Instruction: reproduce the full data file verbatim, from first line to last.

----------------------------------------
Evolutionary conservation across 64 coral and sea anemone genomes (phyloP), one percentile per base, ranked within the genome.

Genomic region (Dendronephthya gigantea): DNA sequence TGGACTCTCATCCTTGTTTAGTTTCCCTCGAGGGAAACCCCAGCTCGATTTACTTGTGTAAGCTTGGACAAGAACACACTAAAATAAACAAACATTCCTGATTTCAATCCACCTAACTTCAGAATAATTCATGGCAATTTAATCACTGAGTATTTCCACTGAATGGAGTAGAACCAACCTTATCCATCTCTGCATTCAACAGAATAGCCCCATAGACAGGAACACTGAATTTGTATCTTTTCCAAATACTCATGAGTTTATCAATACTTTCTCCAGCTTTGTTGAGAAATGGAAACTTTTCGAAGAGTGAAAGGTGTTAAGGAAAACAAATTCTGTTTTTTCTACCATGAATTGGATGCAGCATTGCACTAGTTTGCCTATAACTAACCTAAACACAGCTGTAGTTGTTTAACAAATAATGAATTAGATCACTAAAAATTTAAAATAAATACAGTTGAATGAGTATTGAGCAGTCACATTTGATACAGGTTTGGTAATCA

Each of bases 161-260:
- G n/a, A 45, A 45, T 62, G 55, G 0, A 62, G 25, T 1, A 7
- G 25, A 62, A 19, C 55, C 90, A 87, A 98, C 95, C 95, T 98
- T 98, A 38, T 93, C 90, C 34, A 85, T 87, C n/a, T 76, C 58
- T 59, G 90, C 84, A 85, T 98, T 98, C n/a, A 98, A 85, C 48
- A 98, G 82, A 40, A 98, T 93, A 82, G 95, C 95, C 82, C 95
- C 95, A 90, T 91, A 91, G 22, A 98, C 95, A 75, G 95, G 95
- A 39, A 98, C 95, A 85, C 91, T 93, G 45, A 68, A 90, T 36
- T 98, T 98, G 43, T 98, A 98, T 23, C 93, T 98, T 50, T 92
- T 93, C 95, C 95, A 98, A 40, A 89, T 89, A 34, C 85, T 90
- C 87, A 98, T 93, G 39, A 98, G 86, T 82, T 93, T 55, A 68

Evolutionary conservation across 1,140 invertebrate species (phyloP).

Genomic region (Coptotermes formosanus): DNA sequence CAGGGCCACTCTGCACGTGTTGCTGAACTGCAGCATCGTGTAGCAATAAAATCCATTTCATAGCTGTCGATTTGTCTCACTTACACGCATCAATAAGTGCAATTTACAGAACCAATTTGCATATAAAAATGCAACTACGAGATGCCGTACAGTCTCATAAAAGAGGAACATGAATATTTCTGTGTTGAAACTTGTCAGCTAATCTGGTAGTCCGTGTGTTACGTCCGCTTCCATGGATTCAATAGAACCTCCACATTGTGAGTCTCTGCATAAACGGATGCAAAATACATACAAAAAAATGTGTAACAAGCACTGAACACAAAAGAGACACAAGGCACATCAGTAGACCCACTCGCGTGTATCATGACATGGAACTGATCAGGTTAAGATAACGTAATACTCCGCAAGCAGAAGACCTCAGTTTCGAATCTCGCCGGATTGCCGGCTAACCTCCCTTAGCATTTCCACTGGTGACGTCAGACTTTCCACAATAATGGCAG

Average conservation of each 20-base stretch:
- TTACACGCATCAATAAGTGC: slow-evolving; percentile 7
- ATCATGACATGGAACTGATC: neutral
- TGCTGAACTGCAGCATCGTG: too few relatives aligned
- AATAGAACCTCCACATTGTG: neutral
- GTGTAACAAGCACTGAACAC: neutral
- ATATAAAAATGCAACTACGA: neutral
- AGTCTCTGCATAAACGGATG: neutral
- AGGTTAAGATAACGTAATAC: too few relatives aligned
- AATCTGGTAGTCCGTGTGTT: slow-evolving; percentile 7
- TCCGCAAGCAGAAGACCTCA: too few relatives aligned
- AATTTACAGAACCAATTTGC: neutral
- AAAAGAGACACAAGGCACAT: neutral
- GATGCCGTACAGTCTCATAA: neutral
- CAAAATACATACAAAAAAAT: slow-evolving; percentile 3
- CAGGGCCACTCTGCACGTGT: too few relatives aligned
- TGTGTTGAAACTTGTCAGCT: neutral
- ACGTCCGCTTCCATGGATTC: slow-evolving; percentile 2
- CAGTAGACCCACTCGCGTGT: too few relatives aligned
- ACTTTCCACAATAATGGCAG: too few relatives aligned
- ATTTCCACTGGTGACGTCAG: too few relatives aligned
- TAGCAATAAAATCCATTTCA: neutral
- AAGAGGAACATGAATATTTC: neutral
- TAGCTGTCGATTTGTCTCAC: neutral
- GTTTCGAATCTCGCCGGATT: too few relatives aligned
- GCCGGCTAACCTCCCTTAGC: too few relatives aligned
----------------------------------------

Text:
Evolutionary conservation across 64 coral and sea anemone genomes (phyloP), one percentile per base, ranked within the genome.

Genomic region (Dendronephthya gigantea): DNA sequence TGGACTCTCATCCTTGTTTAGTTTCCCTCGAGGGAAACCCCAGCTCGATTTACTTGTGTAAGCTTGGACAAGAACACACTAAAATAAACAAACATTCCTGATTTCAATCCACCTAACTTCAGAATAATTCATGGCAATTTAATCACTGAGTATTTCCACTGAATGGAGTAGAACCAACCTTATCCATCTCTGCATTCAACAGAATAGCCCCATAGACAGGAACACTGAATTTGTATCTTTTCCAAATACTCATGAGTTTATCAATACTTTCTCCAGCTTTGTTGAGAAATGGAAACTTTTCGAAGAGTGAAAGGTGTTAAGGAAAACAAATTCTGTTTTTTCTACCATGAATTGGATGCAGCATTGCACTAGTTTGCCTATAACTAACCTAAACACAGCTGTAGTTGTTTAACAAATAATGAATTAGATCACTAAAAATTTAAAATAAATACAGTTGAATGAGTATTGAGCAGTCACATTTGATACAGGTTTGGTAATCA

Each of bases 161-260:
- G n/a, A 45, A 45, T 62, G 55, G 0, A 62, G 25, T 1, A 7
- G 25, A 62, A 19, C 55, C 90, A 87, A 98, C 95, C 95, T 98
- T 98, A 38, T 93, C 90, C 34, A 85, T 87, C n/a, T 76, C 58
- T 59, G 90, C 84, A 85, T 98, T 98, C n/a, A 98, A 85, C 48
- A 98, G 82, A 40, A 98, T 93, A 82, G 95, C 95, C 82, C 95
- C 95, A 90, T 91, A 91, G 22, A 98, C 95, A 75, G 95, G 95
- A 39, A 98, C 95, A 85, C 91, T 93, G 45, A 68, A 90, T 36
- T 98, T 98, G 43, T 98, A 98, T 23, C 93, T 98, T 50, T 92
- T 93, C 95, C 95, A 98, A 40, A 89, T 89, A 34, C 85, T 90
- C 87, A 98, T 93, G 39, A 98, G 86, T 82, T 93, T 55, A 68

Evolutionary conservation across 1,140 invertebrate species (phyloP).

Genomic region (Coptotermes formosanus): DNA sequence CAGGGCCACTCTGCACGTGTTGCTGAACTGCAGCATCGTGTAGCAATAAAATCCATTTCATAGCTGTCGATTTGTCTCACTTACACGCATCAATAAGTGCAATTTACAGAACCAATTTGCATATAAAAATGCAACTACGAGATGCCGTACAGTCTCATAAAAGAGGAACATGAATATTTCTGTGTTGAAACTTGTCAGCTAATCTGGTAGTCCGTGTGTTACGTCCGCTTCCATGGATTCAATAGAACCTCCACATTGTGAGTCTCTGCATAAACGGATGCAAAATACATACAAAAAAATGTGTAACAAGCACTGAACACAAAAGAGACACAAGGCACATCAGTAGACCCACTCGCGTGTATCATGACATGGAACTGATCAGGTTAAGATAACGTAATACTCCGCAAGCAGAAGACCTCAGTTTCGAATCTCGCCGGATTGCCGGCTAACCTCCCTTAGCATTTCCACTGGTGACGTCAGACTTTCCACAATAATGGCAG

Average conservation of each 20-base stretch:
- TTACACGCATCAATAAGTGC: slow-evolving; percentile 7
- ATCATGACATGGAACTGATC: neutral
- TGCTGAACTGCAGCATCGTG: too few relatives aligned
- AATAGAACCTCCACATTGTG: neutral
- GTGTAACAAGCACTGAACAC: neutral
- ATATAAAAATGCAACTACGA: neutral
- AGTCTCTGCATAAACGGATG: neutral
- AGGTTAAGATAACGTAATAC: too few relatives aligned
- AATCTGGTAGTCCGTGTGTT: slow-evolving; percentile 7
- TCCGCAAGCAGAAGACCTCA: too few relatives aligned
- AATTTACAGAACCAATTTGC: neutral
- AAAAGAGACACAAGGCACAT: neutral
- GATGCCGTACAGTCTCATAA: neutral
- CAAAATACATACAAAAAAAT: slow-evolving; percentile 3
- CAGGGCCACTCTGCACGTGT: too few relatives aligned
- TGTGTTGAAACTTGTCAGCT: neutral
- ACGTCCGCTTCCATGGATTC: slow-evolving; percentile 2
- CAGTAGACCCACTCGCGTGT: too few relatives aligned
- ACTTTCCACAATAATGGCAG: too few relatives aligned
- ATTTCCACTGGTGACGTCAG: too few relatives aligned
- TAGCAATAAAATCCATTTCA: neutral
- AAGAGGAACATGAATATTTC: neutral
- TAGCTGTCGATTTGTCTCAC: neutral
- GTTTCGAATCTCGCCGGATT: too few relatives aligned
- GCCGGCTAACCTCCCTTAGC: too few relatives aligned